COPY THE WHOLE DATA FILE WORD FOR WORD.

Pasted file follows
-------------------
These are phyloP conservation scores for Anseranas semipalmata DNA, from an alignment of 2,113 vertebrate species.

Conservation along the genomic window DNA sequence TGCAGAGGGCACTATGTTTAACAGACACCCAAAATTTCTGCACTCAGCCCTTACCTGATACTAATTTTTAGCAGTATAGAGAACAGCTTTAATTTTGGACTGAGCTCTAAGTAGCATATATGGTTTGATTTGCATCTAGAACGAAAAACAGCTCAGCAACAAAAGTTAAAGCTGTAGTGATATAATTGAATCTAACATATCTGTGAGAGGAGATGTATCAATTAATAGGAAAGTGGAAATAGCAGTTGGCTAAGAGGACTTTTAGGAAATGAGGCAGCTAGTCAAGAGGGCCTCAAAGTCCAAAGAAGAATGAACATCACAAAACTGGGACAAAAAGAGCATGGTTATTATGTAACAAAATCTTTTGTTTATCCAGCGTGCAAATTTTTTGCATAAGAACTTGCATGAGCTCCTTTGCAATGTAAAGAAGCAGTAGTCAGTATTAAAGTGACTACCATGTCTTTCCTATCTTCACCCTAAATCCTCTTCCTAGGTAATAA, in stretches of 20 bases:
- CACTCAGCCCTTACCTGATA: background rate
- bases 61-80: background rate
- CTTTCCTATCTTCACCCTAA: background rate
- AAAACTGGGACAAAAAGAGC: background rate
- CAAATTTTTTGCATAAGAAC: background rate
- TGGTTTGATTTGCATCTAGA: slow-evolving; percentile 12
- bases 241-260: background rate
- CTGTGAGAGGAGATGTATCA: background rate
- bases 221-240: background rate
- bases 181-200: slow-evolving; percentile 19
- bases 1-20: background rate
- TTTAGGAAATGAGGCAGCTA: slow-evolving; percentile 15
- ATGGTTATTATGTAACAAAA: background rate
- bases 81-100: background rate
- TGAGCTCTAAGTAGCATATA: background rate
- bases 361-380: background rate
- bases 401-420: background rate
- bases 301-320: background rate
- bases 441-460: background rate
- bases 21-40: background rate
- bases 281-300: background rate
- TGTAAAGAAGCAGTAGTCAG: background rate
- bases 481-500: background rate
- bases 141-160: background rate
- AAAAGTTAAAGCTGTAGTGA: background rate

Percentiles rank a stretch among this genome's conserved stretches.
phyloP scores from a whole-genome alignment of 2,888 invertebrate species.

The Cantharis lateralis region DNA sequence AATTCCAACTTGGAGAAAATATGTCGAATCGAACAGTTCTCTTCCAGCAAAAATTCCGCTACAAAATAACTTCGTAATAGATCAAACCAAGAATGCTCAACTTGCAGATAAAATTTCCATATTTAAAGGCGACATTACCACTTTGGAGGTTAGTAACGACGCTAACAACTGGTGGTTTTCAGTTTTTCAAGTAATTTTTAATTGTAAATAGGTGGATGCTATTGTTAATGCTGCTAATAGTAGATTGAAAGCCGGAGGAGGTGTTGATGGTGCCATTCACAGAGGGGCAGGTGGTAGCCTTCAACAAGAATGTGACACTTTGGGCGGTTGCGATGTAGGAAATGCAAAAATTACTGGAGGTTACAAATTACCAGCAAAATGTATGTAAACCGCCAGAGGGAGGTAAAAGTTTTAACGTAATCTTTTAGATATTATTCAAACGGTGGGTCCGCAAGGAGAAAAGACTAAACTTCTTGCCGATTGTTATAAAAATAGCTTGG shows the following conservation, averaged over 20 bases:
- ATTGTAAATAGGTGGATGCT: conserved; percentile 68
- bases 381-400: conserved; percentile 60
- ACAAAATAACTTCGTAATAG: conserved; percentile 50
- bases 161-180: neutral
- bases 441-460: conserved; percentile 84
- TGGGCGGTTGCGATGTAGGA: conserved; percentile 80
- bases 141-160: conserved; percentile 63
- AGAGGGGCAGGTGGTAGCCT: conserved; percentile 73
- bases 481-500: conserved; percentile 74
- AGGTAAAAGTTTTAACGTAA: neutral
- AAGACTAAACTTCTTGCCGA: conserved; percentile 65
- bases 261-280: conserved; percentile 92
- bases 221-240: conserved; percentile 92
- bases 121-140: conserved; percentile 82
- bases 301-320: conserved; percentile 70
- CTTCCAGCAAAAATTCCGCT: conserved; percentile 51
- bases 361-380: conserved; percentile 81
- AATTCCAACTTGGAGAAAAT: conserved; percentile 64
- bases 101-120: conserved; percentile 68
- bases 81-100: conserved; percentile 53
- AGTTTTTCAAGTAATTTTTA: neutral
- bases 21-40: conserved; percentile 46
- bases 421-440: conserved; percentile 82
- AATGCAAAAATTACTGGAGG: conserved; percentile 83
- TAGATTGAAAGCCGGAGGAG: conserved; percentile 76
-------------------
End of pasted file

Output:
These are phyloP conservation scores for Anseranas semipalmata DNA, from an alignment of 2,113 vertebrate species.

Conservation along the genomic window DNA sequence TGCAGAGGGCACTATGTTTAACAGACACCCAAAATTTCTGCACTCAGCCCTTACCTGATACTAATTTTTAGCAGTATAGAGAACAGCTTTAATTTTGGACTGAGCTCTAAGTAGCATATATGGTTTGATTTGCATCTAGAACGAAAAACAGCTCAGCAACAAAAGTTAAAGCTGTAGTGATATAATTGAATCTAACATATCTGTGAGAGGAGATGTATCAATTAATAGGAAAGTGGAAATAGCAGTTGGCTAAGAGGACTTTTAGGAAATGAGGCAGCTAGTCAAGAGGGCCTCAAAGTCCAAAGAAGAATGAACATCACAAAACTGGGACAAAAAGAGCATGGTTATTATGTAACAAAATCTTTTGTTTATCCAGCGTGCAAATTTTTTGCATAAGAACTTGCATGAGCTCCTTTGCAATGTAAAGAAGCAGTAGTCAGTATTAAAGTGACTACCATGTCTTTCCTATCTTCACCCTAAATCCTCTTCCTAGGTAATAA, in stretches of 20 bases:
- CACTCAGCCCTTACCTGATA: background rate
- bases 61-80: background rate
- CTTTCCTATCTTCACCCTAA: background rate
- AAAACTGGGACAAAAAGAGC: background rate
- CAAATTTTTTGCATAAGAAC: background rate
- TGGTTTGATTTGCATCTAGA: slow-evolving; percentile 12
- bases 241-260: background rate
- CTGTGAGAGGAGATGTATCA: background rate
- bases 221-240: background rate
- bases 181-200: slow-evolving; percentile 19
- bases 1-20: background rate
- TTTAGGAAATGAGGCAGCTA: slow-evolving; percentile 15
- ATGGTTATTATGTAACAAAA: background rate
- bases 81-100: background rate
- TGAGCTCTAAGTAGCATATA: background rate
- bases 361-380: background rate
- bases 401-420: background rate
- bases 301-320: background rate
- bases 441-460: background rate
- bases 21-40: background rate
- bases 281-300: background rate
- TGTAAAGAAGCAGTAGTCAG: background rate
- bases 481-500: background rate
- bases 141-160: background rate
- AAAAGTTAAAGCTGTAGTGA: background rate

Percentiles rank a stretch among this genome's conserved stretches.
phyloP scores from a whole-genome alignment of 2,888 invertebrate species.

The Cantharis lateralis region DNA sequence AATTCCAACTTGGAGAAAATATGTCGAATCGAACAGTTCTCTTCCAGCAAAAATTCCGCTACAAAATAACTTCGTAATAGATCAAACCAAGAATGCTCAACTTGCAGATAAAATTTCCATATTTAAAGGCGACATTACCACTTTGGAGGTTAGTAACGACGCTAACAACTGGTGGTTTTCAGTTTTTCAAGTAATTTTTAATTGTAAATAGGTGGATGCTATTGTTAATGCTGCTAATAGTAGATTGAAAGCCGGAGGAGGTGTTGATGGTGCCATTCACAGAGGGGCAGGTGGTAGCCTTCAACAAGAATGTGACACTTTGGGCGGTTGCGATGTAGGAAATGCAAAAATTACTGGAGGTTACAAATTACCAGCAAAATGTATGTAAACCGCCAGAGGGAGGTAAAAGTTTTAACGTAATCTTTTAGATATTATTCAAACGGTGGGTCCGCAAGGAGAAAAGACTAAACTTCTTGCCGATTGTTATAAAAATAGCTTGG shows the following conservation, averaged over 20 bases:
- ATTGTAAATAGGTGGATGCT: conserved; percentile 68
- bases 381-400: conserved; percentile 60
- ACAAAATAACTTCGTAATAG: conserved; percentile 50
- bases 161-180: neutral
- bases 441-460: conserved; percentile 84
- TGGGCGGTTGCGATGTAGGA: conserved; percentile 80
- bases 141-160: conserved; percentile 63
- AGAGGGGCAGGTGGTAGCCT: conserved; percentile 73
- bases 481-500: conserved; percentile 74
- AGGTAAAAGTTTTAACGTAA: neutral
- AAGACTAAACTTCTTGCCGA: conserved; percentile 65
- bases 261-280: conserved; percentile 92
- bases 221-240: conserved; percentile 92
- bases 121-140: conserved; percentile 82
- bases 301-320: conserved; percentile 70
- CTTCCAGCAAAAATTCCGCT: conserved; percentile 51
- bases 361-380: conserved; percentile 81
- AATTCCAACTTGGAGAAAAT: conserved; percentile 64
- bases 101-120: conserved; percentile 68
- bases 81-100: conserved; percentile 53
- AGTTTTTCAAGTAATTTTTA: neutral
- bases 21-40: conserved; percentile 46
- bases 421-440: conserved; percentile 82
- AATGCAAAAATTACTGGAGG: conserved; percentile 83
- TAGATTGAAAGCCGGAGGAG: conserved; percentile 76